Rhinorrhea

36/81 (44.4)

-

8/45 (17.8)

4.726

1.654-13.5

0.004

44.4

82.2

Malaise

42/81 (51.9)

-

13/45 (28.9)

3.108

1.224-7.897

0.017

51.9

71.1

n/N = number of patients/total number of patients with data available; CI = confidence interval.

aLeukopenia is defined as white cell counts <3.0 × 109 cells/L.

bMarked thrombocytopenia is defined as platelet counts <100 × 109 cells/L.

cMild thrombocytopenia is defined as platelet counts 149-100 × 109 cells/L.

Symptoms and laboratory characteristics of influenza infection varied by patient age (Table 5). Pediatric influenza patients (≤18 years, n = 445) had significantly higher frequencies of rhinorrhea and cough; lower frequencies of malaise, orbital pain and rashes; and lower incidences of leukopenia and marked thrombocytopenia compared with dengue patients (n = 24) (Table 5). Multivariate analysis showed absence of rashes (OR, 326.393), no leukopenia (OR, 122.116) and no marked thrombocytopenia (OR, 88.632) to be independent predictors for distinguishing influenza from dengue in pediatric patients (Table 6). For individuals >18 years of age, patients with influenza (n = 81) had greater occurrence of rhinorrhea, cough, sore throat, and dyspnea; they also presented with lower frequencies of nausea and vomiting, abdominal pain, joint pain, orbital pain, and rashes as well as lower incidences of leukopenia and marked thrombocytopenia (Table 5) compared to patients with dengue (n = 124). Multivariate analysis indicated that no leukopenia (OR, 13.99) and no marked thrombocytopenia (OR, 34.096) distinguished influenza from dengue in adults (Table 6).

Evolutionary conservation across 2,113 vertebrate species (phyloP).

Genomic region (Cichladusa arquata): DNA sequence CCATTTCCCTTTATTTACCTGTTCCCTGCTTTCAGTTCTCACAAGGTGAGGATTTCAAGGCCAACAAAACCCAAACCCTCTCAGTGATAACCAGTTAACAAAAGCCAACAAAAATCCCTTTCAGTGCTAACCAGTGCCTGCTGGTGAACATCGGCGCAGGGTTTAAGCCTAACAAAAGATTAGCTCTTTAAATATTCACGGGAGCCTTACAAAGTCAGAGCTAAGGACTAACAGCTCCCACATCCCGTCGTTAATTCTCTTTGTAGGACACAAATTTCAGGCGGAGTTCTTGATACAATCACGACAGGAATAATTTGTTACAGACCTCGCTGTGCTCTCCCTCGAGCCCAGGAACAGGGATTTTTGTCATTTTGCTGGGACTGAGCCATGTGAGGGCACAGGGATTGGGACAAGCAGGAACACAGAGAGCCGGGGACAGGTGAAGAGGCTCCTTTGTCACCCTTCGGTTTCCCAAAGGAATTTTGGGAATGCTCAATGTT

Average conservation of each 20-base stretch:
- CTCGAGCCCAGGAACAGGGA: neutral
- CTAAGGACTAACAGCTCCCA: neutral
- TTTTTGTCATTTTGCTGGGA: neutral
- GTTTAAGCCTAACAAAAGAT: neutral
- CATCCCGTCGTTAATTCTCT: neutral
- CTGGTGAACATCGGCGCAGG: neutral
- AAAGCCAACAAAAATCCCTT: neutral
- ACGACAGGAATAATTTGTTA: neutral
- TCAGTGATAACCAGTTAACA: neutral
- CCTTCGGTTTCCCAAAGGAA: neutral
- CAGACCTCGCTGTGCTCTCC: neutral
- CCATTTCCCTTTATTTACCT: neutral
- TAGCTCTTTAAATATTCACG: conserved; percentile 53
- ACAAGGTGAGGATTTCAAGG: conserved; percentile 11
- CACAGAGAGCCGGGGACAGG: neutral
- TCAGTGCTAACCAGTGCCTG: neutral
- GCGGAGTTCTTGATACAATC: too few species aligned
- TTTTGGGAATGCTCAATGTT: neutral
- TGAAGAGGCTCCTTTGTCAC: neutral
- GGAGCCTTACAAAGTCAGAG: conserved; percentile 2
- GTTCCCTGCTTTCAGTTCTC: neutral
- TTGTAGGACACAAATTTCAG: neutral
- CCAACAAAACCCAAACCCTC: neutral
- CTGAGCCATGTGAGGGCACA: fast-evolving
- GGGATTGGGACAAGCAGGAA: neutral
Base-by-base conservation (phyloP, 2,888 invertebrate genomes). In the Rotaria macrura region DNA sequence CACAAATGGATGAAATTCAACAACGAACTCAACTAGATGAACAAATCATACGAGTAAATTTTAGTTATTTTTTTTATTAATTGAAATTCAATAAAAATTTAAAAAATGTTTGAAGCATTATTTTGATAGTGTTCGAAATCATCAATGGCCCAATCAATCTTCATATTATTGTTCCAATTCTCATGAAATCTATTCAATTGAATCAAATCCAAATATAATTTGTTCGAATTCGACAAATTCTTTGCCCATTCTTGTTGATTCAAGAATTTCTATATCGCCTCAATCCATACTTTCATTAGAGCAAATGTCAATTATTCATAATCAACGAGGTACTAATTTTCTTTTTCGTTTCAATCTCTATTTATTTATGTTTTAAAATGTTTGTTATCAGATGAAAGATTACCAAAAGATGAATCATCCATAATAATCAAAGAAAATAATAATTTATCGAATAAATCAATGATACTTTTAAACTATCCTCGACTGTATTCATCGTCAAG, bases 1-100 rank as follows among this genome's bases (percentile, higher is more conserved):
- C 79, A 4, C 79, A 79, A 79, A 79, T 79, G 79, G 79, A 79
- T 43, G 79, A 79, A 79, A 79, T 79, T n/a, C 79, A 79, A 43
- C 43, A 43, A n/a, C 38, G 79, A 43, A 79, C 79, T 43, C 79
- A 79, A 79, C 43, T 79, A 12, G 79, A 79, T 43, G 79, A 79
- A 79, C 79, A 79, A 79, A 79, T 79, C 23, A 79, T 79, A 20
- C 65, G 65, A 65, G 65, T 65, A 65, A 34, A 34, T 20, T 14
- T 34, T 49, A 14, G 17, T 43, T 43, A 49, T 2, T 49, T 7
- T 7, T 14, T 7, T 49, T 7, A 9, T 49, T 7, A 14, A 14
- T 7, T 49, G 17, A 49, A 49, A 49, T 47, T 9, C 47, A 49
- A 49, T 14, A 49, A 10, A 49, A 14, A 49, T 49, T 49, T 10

Clinical and laboratory characteristics distinguishing influenza from OFI

Comparisons between patients with influenza (n = 526) and OFI (n = 175) are summarized in Tables 1, 2, 5, and 6. Significant differences in clinical and laboratory features between influenza and OFI included the presence of rhinorrhea, sore throat, malaise, headache, dyspnea, drowsiness, and mild thrombocytopenia (Table 2). Multivariate analysis revealed that rhinorrhea (OR, 3.350), malaise (OR, 6.050), sore throat (OR, 3.407), dyspnea (OR, 47.335), and mild thrombocytopenia (OR, 3.779) were independent predictive factors that distinguished influenza from OFI (Table 6). The sensitivities of rhinorrhea, malaise, sore throat, dyspnea, and mild thrombocytopenia were 63.9%, 44.1%, 44.1%, 17.3%, and 15.9%, respectively.